*Some of the band members were from Elkhart, but they set up shop in Fort Wayne.
Vesuvius (Northwest Indiana; Chicago area suburbs)
Nothing released. However the keyboardist Joseph Shingler has posted 2 songs on YouTube (studio quality). Search for ‘Logic For a Lunatic’. And they are very good progressive rock compositions (4 stars at a minimum)! Is there more? It needs to be released! Shingler is perhaps more known for his contemporary band Ghosts of Pompeii.
Vindication (Vindication, 1973) (Columbus)
Vindication were a trio from Columbus, Indiana, who released only this one very obscure album. Once again we’re dealing with American teenagers still in high school, similar to Tom Nehls and Richie Duvall. And like both those gentlemen, they were the good kids in class, not rebellious types that are usually rewarded in musical circles. Turns out that the members of Vindication were also all hardcore prog heads, very much into Yes, Gentle Giant, ELP, and King Crimson. And like a lot of youth in the middle of the country, they were also very much into exploring their Christian faith. And this is reflective in the lyrics, but not in the music. This isn’t a lame progressive album so as to get the message out. No these kids really went for it, in the same manner as other Midwest bands of the era did such as Yezda Urfa, Xebec, and Graced Lightning. Perhaps not quite as accomplished as the great Yezda Urfa, but for certain they had talent to burn and some intriguing compositions. According to their bio, they recorded and released the album – in very limited quantities, which is most certainly true seeing how few have ever been spotted – between their junior and senior years of high school in 1974 (so the “accepted” date of 1973 seems to have been off by a year). Quite an accomplishment for 16 to 17 year old young men.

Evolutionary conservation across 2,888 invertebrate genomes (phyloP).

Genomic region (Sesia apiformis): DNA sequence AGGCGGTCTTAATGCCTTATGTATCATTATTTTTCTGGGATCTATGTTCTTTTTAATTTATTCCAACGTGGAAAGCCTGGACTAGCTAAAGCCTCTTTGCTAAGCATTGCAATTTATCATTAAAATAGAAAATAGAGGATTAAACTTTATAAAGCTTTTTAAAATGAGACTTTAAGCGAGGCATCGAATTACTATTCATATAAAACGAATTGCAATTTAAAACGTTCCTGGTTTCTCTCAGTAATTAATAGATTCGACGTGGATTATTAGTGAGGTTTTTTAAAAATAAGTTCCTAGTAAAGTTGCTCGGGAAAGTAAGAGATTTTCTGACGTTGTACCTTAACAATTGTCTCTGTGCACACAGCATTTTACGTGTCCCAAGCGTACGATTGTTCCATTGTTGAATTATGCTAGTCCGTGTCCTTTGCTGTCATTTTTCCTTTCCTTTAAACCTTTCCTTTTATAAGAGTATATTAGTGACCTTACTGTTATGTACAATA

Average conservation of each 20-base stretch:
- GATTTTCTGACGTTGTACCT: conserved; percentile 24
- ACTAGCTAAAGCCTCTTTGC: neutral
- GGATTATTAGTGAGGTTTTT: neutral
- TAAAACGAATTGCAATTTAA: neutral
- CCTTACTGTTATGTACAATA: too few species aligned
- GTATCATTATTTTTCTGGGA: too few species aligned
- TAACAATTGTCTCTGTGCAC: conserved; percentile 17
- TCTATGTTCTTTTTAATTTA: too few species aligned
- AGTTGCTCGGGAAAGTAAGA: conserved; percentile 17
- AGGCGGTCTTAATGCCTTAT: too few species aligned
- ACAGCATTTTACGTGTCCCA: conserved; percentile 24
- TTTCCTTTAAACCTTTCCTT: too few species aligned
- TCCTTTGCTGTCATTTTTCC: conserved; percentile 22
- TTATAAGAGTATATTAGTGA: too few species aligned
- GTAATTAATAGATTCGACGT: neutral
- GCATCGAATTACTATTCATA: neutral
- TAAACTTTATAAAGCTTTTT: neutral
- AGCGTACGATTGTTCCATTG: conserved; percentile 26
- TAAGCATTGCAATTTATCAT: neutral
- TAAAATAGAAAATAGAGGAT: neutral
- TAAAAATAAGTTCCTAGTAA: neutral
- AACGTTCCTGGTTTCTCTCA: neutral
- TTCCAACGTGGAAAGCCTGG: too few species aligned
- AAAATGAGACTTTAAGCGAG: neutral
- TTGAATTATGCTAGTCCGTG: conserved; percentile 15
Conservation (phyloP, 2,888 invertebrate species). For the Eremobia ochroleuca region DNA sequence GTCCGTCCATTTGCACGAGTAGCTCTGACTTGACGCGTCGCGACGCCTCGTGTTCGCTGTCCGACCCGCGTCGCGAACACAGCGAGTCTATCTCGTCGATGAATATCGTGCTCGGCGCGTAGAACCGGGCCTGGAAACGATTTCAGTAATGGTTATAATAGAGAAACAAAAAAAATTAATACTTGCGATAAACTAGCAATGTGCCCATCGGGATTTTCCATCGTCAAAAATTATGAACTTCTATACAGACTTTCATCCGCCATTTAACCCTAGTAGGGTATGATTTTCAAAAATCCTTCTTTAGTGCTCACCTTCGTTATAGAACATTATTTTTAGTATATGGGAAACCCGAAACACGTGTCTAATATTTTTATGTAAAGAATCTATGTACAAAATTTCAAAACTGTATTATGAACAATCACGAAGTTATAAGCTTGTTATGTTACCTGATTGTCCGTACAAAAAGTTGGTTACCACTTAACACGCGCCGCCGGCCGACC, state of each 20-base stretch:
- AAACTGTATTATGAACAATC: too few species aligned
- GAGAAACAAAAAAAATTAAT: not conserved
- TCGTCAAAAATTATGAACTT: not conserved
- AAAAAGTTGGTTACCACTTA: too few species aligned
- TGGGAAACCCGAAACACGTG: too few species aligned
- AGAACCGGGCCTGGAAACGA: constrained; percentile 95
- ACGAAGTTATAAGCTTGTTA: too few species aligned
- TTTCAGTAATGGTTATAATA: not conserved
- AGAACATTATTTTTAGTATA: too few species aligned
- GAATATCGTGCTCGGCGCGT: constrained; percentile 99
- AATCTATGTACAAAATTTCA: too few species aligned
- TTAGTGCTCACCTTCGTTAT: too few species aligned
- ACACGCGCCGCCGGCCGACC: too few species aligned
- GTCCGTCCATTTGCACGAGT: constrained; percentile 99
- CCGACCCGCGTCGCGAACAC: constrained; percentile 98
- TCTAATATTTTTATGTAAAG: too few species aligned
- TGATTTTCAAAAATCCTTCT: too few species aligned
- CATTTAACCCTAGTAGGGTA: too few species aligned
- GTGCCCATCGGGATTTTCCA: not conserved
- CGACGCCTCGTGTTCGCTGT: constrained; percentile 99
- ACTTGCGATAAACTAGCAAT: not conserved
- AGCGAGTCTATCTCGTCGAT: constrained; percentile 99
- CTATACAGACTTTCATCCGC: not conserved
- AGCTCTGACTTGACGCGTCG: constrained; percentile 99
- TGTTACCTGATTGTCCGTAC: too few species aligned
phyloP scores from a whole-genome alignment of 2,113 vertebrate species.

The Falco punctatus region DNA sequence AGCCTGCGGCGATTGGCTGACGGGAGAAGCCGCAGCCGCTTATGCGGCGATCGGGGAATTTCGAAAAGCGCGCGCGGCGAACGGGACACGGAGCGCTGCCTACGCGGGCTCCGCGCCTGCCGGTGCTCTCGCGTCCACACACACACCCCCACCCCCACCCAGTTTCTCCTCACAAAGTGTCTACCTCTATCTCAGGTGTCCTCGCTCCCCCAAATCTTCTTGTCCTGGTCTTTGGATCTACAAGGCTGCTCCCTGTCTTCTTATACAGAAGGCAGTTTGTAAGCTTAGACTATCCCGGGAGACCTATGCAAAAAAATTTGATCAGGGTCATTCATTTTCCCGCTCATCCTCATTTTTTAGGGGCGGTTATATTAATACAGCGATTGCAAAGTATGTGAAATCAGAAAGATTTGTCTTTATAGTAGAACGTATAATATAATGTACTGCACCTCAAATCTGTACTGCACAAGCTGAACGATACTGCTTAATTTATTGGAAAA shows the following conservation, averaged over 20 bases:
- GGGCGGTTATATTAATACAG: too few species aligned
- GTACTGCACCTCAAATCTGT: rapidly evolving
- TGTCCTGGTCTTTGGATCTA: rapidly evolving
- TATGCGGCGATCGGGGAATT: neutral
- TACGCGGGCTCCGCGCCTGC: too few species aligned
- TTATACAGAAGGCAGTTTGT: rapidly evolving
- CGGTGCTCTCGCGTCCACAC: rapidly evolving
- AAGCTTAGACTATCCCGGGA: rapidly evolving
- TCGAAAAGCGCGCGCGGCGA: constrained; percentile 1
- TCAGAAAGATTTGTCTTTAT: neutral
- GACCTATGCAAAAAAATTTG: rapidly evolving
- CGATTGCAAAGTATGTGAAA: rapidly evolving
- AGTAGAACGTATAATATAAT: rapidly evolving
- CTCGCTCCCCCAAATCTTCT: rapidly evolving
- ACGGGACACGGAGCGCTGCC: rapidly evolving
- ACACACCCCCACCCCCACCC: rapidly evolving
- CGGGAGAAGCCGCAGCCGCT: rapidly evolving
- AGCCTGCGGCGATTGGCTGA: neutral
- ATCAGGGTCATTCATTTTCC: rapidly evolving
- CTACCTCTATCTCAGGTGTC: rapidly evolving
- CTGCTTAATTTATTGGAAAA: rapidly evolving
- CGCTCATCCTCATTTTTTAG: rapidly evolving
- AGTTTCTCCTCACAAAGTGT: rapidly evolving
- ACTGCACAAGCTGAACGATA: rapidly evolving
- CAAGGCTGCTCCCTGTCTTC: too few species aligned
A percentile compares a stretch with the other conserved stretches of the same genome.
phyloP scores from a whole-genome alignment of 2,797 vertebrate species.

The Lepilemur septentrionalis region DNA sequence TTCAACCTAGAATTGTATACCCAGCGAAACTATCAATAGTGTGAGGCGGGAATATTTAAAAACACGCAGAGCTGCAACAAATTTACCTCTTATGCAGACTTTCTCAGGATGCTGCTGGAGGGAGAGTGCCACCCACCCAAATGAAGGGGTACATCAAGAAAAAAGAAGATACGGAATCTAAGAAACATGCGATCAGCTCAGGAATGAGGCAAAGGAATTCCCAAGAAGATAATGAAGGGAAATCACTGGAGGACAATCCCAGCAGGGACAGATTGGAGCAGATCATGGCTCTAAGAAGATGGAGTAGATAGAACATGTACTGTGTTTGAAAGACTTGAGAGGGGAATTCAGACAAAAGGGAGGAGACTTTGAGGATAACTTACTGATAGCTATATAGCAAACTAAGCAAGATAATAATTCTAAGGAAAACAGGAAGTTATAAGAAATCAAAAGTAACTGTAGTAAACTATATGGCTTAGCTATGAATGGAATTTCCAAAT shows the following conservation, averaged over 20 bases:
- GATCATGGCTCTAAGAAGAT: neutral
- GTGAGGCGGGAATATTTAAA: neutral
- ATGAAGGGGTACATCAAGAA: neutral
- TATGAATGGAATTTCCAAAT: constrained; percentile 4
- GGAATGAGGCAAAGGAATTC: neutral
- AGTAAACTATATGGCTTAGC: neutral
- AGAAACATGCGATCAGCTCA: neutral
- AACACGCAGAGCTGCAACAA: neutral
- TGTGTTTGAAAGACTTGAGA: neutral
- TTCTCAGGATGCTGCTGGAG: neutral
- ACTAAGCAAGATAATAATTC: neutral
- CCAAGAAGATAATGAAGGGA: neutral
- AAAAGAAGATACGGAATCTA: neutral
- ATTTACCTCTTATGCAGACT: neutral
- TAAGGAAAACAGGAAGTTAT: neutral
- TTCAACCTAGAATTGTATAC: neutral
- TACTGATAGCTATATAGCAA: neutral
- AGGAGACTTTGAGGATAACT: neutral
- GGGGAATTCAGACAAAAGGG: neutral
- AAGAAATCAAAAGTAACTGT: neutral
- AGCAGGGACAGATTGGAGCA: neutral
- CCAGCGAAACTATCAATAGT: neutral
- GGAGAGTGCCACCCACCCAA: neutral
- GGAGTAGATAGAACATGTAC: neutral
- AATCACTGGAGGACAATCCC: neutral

Unfortunately they let their faith get the best of them on the closing track ‘You and Me and God’, and it’s a typical youth group sing-a-long (similar to Michigan’s Earthen Vessel in that way). So skip over that (unless you happen to like Christian folk songs) and enjoy the rest!
Yezda Urfa (Portage (Chicago area))
There are few bands in the world that were more progressive oriented than Yezda Urfa. No matter, they still tried hard to achieve a major label signing. Fortunately they kept all their rejection letters, so we can all laugh today. You do have to feel bad for the AR guy at the record company who received the tape for Boris. He or she may have loved every minute of it, but there was NO WAY this band was getting signed up. Not in 1975 anyway. They did press a few copies of the album themselves – meant strictly as a demo, and hence the LP is super rare today. Sacred Baboon is an archival album recorded in 1976, but not released until the late 80s. If you came to this list looking for all-in progressive rock, then here you go.
From the Chicago area, Yezda Urfa represents the logical conclusion to where progressive rock was ultimately heading in its era. The trajectory in popular music from 1967 to 1975 was astounding by any measure. And yet it was just about that same time when the major corporations in music were looking to reign it all in. If you are looking for insanely complex, all-over-the-place, constantly shifting rock music, then Yezda Urfa is your nirvana. Not even in 1973 Italy do you find such insanity, and that was an organized scene where it seemed each band were trying to outdo each other. But, as it turns out, it was in northwest Indiana where the results came in, and Yezda Urfa ended up with the prize. Which is not the same thing as saying they were the best. No, they weren’t in my estimation. But they sure were great!